Special Issue "Peoples, Nature and Environments: Shaping Landscapes"

A special issue of Humanities (ISSN 2076-0787). This special issue belongs to the section "Transdisciplinary Humanities".

Deadline for manuscript submissions: closed (30 June 2020).

Special Issue Editors

Dr. Ana Cristina Roque
Website
Guest Editor
Center for History—School of Arts and Humanities, University of Lisbon, 1600-214 Lisbon, Portugal
Interests: history of Africa and Indian ocean; environmental history
Dr. Cristina Brito
Website
Guest Editor
CHAM—Centre for the Humanities, NOVA University Lisbon, 1096-061 Lisbon, Portugal
Interests: marine environmental history; atlantic history; blue humanities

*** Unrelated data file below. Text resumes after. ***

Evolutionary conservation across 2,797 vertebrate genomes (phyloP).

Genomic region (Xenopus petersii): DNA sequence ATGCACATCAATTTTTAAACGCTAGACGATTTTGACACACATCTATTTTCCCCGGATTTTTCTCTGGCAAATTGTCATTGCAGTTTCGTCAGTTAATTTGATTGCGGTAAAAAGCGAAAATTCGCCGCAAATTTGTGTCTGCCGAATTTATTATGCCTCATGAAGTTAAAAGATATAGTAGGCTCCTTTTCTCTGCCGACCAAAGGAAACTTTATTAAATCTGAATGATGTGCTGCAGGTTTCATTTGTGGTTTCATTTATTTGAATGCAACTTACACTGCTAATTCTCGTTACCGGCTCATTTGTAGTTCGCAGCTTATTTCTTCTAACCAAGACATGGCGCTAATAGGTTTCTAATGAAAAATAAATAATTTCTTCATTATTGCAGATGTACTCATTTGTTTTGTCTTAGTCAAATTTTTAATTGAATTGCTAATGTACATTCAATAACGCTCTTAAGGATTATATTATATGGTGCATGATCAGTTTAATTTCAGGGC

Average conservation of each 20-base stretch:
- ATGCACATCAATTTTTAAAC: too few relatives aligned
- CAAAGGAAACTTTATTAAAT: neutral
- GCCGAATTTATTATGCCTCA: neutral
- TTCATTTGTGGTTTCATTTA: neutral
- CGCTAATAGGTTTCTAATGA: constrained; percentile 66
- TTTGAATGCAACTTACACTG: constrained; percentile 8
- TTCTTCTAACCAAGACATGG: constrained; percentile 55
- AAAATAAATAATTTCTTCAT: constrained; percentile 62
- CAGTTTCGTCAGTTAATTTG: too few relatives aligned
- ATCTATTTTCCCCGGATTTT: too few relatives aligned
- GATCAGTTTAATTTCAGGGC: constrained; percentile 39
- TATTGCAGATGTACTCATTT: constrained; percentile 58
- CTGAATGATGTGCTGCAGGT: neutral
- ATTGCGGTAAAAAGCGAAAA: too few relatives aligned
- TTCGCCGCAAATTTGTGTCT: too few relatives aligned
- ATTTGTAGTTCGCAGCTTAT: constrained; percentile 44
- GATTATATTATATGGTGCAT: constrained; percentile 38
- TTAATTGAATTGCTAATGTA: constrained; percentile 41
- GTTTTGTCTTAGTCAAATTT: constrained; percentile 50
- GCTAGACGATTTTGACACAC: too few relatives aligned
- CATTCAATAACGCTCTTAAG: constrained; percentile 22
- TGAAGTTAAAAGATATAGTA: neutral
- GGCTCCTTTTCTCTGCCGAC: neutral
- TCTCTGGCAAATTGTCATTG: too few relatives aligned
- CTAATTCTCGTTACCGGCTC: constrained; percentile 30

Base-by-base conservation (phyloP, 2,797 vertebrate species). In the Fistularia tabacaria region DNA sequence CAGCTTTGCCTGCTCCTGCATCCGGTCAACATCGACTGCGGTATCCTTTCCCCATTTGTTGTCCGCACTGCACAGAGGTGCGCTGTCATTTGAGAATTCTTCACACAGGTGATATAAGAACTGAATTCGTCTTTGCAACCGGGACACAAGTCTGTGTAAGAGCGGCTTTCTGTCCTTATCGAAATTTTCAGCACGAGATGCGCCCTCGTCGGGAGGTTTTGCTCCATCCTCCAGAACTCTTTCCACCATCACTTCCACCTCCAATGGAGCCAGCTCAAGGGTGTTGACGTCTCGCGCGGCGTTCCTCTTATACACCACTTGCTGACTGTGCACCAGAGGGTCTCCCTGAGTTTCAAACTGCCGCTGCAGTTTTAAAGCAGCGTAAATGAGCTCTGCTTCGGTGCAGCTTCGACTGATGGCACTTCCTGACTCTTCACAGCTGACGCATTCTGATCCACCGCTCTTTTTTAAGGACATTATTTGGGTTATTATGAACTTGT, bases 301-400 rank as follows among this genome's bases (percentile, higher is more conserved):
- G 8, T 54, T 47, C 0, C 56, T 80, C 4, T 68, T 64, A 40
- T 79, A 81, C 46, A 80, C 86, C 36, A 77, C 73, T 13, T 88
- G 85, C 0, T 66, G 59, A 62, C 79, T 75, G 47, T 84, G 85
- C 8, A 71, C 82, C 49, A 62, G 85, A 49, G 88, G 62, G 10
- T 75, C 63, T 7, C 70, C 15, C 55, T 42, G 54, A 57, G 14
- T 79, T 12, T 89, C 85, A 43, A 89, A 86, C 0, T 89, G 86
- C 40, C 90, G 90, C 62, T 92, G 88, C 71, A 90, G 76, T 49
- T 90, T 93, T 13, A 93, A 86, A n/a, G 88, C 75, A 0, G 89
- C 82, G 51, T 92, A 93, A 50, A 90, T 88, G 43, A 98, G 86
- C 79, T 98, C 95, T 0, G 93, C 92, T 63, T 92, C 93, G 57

Dr. Cecilia Veracini
Website
Guest Editor
CAPP—Centre for Public Administration and Public Policies-ISCSP, University of Lisbon, 1300-663 Lisbon, Portugal
Interests: primatology & anthropology
Ms. Nina Vieira
Website
Guest Editor
CHAM—Centre for the Humanities, NOVA University Lisbon, 1096-061 Lisbon, Portugal
Interests: marine environmental history; history of the Portuguese discoveries
Dr. Joana Gaspar de Freitas
Website
Guest Editor
Center for History—School of Arts and Humanities, University of Lisbon, 1600-214 Lisbon, Portugal
Interests: environmental history; ocean and coastal history

Special Issue Information

Dear Colleagues,